By Alan Scherstuhl
By Charles Taylor
By Melissa Anderson
By Inkoo Kang
By Amy Nicholson
By Sam Weisberg
By Stephanie Zacharek
By Chuck Wilson
Critics can't seem to shut up about the new Iranian "wave," but for most of us it's a nonissue, since the stateside-release record on these most exalted of international art films is nearly as thin as Iran's own record on human rights. If you've only seen The White Balloon, you haven't seen much. Hope comes in the form of Facets Video, the Chicago-based rent-a-rarity mail-order house that has undertaken a large-scale series of Iranian releases on its own label. Now there's no excuse for missing the Iranian express, because it won't last forever. Some of the films, like the already released Kiarostami jewels Where Is the Friend's House? and Life and Nothing More . . ., are indeed timeless, though the patient, breath-catching Kiarostami standard is one few Iranian movies, or movies of any stripe, can measure up to.
Rather, the new Facets spate fills out the movement's edges, affording us glimpses of how other, less crucial Persian filmmakers meet the creative challenges of governmental censorship and international regard. Thus, Tahmineh Milani's The Legend of a Sigh (1991) and Ebrahim Mokhtari's Zinat(1994) are both earnest, preachy message movies addressing, timidly, the struggle of Iranian women, while Rakhshan Bani-etemad's censor-worrying Nargess(1992) is a riveting, James Cainin-Tehran tale of a thief on the fringes of Islamic society trying to go straight, and failing.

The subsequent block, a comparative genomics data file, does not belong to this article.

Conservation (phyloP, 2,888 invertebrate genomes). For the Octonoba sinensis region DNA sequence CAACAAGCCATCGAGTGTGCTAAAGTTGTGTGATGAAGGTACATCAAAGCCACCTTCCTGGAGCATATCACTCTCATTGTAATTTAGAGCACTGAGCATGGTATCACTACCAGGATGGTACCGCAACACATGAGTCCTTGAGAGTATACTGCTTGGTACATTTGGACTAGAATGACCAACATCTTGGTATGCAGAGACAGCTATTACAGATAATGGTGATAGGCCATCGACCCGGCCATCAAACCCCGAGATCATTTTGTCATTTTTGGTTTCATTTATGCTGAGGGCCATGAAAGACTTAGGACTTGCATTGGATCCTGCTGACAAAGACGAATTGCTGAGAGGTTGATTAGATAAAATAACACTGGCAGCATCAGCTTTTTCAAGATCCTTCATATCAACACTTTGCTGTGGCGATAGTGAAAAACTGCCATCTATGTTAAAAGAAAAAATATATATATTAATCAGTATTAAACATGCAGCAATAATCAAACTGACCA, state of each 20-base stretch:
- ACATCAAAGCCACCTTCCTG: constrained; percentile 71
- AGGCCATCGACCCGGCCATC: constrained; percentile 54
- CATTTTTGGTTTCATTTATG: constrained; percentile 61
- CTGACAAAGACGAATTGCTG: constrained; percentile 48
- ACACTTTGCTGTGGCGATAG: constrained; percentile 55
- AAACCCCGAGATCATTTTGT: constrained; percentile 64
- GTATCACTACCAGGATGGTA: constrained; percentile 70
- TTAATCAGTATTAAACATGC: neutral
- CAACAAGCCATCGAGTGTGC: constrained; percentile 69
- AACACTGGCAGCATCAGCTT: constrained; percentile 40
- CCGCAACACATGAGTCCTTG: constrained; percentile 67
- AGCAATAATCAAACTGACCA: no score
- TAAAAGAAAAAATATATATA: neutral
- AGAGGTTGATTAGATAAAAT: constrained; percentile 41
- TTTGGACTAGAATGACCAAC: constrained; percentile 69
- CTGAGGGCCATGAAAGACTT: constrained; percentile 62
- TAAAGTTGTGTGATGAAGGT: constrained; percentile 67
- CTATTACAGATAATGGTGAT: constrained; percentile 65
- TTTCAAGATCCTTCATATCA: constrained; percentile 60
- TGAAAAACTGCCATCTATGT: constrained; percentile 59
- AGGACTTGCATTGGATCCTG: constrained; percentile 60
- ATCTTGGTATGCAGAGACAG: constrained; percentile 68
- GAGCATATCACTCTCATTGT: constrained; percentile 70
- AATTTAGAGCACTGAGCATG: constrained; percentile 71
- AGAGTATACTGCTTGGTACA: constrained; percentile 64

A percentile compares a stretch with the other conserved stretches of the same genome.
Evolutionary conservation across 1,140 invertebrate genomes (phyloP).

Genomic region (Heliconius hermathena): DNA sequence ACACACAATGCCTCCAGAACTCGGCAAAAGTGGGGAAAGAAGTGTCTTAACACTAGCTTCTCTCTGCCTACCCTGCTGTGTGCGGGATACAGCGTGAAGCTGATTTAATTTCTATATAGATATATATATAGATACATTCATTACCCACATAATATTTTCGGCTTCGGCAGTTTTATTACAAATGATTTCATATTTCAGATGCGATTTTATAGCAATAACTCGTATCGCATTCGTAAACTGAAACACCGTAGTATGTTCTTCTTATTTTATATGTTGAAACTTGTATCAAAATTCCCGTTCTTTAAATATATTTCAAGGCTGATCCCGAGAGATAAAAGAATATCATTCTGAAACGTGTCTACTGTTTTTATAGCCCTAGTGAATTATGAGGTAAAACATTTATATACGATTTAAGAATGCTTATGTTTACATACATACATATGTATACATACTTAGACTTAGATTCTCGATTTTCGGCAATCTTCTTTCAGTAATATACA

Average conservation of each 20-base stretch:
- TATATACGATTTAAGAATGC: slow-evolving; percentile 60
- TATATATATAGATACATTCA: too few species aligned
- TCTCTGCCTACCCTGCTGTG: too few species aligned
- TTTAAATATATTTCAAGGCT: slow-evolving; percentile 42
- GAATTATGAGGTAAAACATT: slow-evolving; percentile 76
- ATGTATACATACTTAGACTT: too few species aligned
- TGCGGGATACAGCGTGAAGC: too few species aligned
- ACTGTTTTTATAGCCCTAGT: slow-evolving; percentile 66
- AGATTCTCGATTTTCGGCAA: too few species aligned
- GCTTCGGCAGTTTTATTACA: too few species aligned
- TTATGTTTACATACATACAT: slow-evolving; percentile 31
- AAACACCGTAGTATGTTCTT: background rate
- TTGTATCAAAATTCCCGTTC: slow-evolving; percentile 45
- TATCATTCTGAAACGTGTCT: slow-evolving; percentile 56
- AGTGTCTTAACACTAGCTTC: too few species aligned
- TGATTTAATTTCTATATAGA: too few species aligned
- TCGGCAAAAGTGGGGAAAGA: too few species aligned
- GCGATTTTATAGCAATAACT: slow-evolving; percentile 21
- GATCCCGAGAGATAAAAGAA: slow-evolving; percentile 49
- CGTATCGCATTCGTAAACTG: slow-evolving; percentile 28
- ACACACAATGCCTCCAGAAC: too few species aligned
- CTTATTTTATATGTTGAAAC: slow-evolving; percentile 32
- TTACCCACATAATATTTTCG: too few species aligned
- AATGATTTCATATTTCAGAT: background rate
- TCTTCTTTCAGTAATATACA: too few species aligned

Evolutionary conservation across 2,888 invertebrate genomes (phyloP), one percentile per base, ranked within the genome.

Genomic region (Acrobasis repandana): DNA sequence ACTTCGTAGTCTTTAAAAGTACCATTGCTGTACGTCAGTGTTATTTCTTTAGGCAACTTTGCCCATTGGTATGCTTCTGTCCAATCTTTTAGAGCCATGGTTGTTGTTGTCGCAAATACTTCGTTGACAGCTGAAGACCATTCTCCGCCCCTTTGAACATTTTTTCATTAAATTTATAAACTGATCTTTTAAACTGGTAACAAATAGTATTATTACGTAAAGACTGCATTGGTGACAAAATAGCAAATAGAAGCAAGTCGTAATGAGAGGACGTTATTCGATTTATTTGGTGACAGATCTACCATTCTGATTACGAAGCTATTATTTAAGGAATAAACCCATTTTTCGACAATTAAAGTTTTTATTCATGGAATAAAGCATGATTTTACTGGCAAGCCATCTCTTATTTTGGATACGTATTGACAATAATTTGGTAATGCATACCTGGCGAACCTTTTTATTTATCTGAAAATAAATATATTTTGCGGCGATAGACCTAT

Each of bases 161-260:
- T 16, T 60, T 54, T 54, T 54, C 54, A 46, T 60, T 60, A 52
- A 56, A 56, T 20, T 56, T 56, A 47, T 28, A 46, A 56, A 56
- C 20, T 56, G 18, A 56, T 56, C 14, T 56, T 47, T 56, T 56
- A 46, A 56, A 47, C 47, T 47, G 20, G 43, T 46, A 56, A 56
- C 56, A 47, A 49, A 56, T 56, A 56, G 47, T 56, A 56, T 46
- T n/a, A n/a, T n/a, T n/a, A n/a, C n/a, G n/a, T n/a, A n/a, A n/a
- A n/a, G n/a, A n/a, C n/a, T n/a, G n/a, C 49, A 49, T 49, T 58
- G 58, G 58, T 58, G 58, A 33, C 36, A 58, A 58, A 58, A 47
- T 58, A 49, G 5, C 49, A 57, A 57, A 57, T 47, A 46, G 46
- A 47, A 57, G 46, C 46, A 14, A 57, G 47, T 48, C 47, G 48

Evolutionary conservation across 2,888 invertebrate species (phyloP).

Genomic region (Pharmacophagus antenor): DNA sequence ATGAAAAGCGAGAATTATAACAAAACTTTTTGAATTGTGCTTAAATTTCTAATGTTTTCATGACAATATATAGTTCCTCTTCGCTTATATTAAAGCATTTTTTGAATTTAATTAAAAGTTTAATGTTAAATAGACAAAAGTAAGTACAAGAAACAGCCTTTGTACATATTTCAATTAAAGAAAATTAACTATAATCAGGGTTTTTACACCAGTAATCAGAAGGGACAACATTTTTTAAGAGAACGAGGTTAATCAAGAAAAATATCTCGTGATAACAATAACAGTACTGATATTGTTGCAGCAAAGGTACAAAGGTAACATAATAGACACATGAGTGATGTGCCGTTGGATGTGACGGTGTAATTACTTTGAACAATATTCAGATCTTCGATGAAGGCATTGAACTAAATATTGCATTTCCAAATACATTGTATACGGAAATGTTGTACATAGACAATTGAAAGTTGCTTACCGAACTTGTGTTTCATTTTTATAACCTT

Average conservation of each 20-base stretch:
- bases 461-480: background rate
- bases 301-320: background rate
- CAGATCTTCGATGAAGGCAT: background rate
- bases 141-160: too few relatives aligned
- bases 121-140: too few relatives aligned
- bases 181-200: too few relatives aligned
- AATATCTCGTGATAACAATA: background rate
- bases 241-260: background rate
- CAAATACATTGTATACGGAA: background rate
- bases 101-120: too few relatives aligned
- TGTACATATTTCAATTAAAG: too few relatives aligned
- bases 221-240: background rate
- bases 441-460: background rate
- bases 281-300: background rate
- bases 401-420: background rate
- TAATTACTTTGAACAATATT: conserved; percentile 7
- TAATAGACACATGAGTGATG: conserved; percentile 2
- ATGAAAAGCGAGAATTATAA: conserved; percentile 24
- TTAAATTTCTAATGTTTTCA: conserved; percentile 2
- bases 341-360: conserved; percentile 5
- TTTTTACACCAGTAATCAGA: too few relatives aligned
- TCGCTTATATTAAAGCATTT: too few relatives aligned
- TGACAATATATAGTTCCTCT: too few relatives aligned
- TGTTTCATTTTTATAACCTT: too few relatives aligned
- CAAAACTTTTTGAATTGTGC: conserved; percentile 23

Then there are the metamovies: Varuzh Karim-Masihi's The Last Act(1991) is an engaging if predictable foray into self-consciously theatrical Agatha Christieland a kind of Let's Scare Forugh to Death but it's got nothing on Bahram Beyzai's Travellersor Mohsen Makhmalbaf's Once Upon a Time, Cinema. The former is a sublimely visualized metaphysical meditation on fate, ritual, and grief that opens with a car journey we're told outright will end in slaughter; cut to the wedding party that awaits them. Beyzai orchestrates the action as if it's an ironic pageant for marionettes, his camera being only the swooniest of participants. Still, it's Makhmalbaf's ardent, preposterous fantasy that steals the thunder. In a vaguely unreal past, a Chaplin-esque cinematographer saves his own skin by seducing a sultan with movies and Makhmalbaf does the same by us.
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